Abraham Clark was an American lawyer, a delegate to the Continental Congress, and a signer of the Declaration of Independence. Abraham gave a great deal more for this country than many of us can imagine. He devoted his entire life to taking care of others and fighting for what is right.
Early Life & Education
Abraham Clark, by James R. Lambdin, after John Trumbull, completed in 1873.
Public domain image, Wikimedia Commons.
Abraham Clark was born on February 15, 1726. At a young age, his father noticed that Abraham was extremely sharp in math, so he hired an instructor to teach him surveying. Clark worked as a surveyor for many years. During this time, he taught himself law. When he felt that he had learned enough, Abraham started his own practice. He became an extremely well-respected lawyer in his area. Soon, people were calling him the “poor man’s councilor” because Clark accepted cases from people who were too poor to pay for a lawyer.
In 1748, Abraham Clark married Sarah Hatfield. Together, Abraham and Sarah had ten children. Clark became a member of the Essex Provincial Assembly, and soon after, he was elected Sheriff of Essex County. In 1775, he was elected a member of the Provincial Congress.
Trivia about Abraham Clark:
• Historian Dennis B. Fradin credits Clark with insisting that American coins bear the word “liberty.”
• Fradin also writes that of all of his compatriots, Clark was most like a normal citizen. He wore no wig or ruffles. People trusted him to give sound advice. He hated pretense and wasn’t very ambitious. He was admired for his integrity.
Abraham was always very vocal with his opinion that America should break free from England. Meanwhile, at the Continental Congress, most of the New Jersey delegates were hesitant about declaring independence. They beleived it was too soon and Britain would crush the tiny colonial army. Because Congress needed the vote to be unanimous, most of the New Jersey delegates were replaced. On June 1, 1776, Abraham Clark was sent as a New Jersey delegate to the Continental Congress. Shortly thereafter, he signed the Declaration of Independence.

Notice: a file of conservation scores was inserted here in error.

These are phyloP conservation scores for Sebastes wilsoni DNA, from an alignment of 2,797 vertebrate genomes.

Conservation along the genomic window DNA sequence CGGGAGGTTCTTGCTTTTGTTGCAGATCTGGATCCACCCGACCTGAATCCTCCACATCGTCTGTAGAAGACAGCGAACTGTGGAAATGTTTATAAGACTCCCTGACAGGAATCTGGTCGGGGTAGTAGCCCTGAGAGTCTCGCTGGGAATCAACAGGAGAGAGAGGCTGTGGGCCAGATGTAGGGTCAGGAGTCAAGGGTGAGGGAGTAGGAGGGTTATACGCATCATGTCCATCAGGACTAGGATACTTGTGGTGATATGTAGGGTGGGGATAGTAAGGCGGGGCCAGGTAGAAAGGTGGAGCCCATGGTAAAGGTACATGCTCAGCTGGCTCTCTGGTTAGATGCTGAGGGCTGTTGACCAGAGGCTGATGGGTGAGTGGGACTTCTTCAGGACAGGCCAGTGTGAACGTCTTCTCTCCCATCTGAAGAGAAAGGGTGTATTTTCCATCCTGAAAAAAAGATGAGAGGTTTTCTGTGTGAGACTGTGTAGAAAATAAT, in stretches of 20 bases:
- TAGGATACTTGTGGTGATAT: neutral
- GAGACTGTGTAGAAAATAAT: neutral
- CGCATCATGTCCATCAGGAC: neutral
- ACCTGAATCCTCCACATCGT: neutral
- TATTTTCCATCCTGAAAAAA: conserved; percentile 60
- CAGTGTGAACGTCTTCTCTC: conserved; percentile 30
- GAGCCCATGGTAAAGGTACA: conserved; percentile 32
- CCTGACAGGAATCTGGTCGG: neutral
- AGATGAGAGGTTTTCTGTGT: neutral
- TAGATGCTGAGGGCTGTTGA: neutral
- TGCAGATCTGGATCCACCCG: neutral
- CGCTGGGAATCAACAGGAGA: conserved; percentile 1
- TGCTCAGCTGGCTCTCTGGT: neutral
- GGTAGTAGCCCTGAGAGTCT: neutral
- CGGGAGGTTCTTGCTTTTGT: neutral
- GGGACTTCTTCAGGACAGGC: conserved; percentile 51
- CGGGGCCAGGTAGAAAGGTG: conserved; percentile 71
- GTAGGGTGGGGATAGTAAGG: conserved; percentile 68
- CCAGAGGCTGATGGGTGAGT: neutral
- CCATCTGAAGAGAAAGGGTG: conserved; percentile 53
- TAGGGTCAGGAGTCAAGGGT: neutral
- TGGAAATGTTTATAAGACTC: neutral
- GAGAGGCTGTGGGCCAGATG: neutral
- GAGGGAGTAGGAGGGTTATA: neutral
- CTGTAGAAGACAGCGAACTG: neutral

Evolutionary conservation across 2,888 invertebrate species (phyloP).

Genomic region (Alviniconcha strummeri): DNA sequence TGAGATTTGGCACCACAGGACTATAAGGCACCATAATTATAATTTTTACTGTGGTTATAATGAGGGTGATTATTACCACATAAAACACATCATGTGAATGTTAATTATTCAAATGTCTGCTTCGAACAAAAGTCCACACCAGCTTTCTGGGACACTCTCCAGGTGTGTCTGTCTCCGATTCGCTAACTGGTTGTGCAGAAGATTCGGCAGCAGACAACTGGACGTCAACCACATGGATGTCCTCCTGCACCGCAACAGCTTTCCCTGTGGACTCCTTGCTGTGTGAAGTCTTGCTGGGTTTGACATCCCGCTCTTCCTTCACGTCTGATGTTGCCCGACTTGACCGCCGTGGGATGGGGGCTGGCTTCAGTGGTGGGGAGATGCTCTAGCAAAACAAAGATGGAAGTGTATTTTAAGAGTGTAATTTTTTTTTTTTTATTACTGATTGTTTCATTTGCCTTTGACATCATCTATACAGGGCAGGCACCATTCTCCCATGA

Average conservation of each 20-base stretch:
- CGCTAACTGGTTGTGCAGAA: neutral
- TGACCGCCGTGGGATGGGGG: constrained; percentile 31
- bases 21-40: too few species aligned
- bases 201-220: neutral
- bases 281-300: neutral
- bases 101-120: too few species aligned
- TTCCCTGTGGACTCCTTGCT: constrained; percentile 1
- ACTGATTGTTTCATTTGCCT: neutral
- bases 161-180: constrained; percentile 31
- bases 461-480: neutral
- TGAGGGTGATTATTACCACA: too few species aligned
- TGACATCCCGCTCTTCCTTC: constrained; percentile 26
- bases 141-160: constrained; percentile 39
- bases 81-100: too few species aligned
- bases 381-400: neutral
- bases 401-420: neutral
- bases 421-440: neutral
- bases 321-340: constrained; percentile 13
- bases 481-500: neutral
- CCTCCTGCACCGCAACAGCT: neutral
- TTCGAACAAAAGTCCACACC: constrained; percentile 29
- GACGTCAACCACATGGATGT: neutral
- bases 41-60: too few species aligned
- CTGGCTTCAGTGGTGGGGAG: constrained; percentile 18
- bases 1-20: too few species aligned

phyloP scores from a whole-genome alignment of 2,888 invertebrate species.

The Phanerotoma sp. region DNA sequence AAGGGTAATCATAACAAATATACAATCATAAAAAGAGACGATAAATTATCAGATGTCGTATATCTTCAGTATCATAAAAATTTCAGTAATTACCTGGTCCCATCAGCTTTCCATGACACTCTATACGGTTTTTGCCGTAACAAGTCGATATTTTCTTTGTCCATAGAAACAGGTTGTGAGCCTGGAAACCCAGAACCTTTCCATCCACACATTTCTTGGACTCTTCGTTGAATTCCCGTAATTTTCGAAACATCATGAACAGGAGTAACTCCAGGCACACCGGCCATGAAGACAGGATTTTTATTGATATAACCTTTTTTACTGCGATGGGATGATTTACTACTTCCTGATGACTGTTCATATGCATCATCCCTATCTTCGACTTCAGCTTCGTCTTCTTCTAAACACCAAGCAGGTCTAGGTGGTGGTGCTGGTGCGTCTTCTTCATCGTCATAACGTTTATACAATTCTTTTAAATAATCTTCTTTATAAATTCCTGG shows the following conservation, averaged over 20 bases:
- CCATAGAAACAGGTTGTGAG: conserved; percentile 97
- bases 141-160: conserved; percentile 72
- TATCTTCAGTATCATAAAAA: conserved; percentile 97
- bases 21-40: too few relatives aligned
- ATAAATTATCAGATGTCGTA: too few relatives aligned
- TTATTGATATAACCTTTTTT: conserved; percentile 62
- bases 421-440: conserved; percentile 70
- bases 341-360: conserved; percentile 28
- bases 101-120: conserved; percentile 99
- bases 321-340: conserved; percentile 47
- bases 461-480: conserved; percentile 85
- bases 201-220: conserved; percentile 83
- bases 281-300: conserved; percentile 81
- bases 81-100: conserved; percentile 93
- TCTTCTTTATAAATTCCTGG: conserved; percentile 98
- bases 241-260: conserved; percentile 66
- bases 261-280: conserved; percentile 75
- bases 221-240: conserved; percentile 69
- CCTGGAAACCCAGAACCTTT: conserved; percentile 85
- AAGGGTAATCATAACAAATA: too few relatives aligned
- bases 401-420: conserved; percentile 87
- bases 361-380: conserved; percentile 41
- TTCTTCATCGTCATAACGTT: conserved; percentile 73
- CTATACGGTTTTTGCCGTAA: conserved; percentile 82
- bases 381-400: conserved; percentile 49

During the war, two of Abraham’s sons were taken as prisoners of war. They were held in horrible conditions and were tortured in terrible ways. One was starved, only eating what his fellow inmates could squeeze through the keyhole of his cell. His health suffered and he died quite young.
Abraham was offered a deal by the British: if he would recant his signing of the Declaration and defect to the Tories, he would have his sons returned to him. Even with his sons’ lives at stake, Abraham would not agree. He didn’t feel that men in power should use their positions for their own personal gain, so he didn’t even tell his fellow members in Congress that his sons had been captured until he learned they were aboard the HMS Jersey, notorious for its bad treatment of war prisoners. His sons were eventually released at the end of the war during a prisoner exchange.
In 1778, Clark retired from Congress and served in various public roles for the remainder of his years. He passed away on September 15, 1794.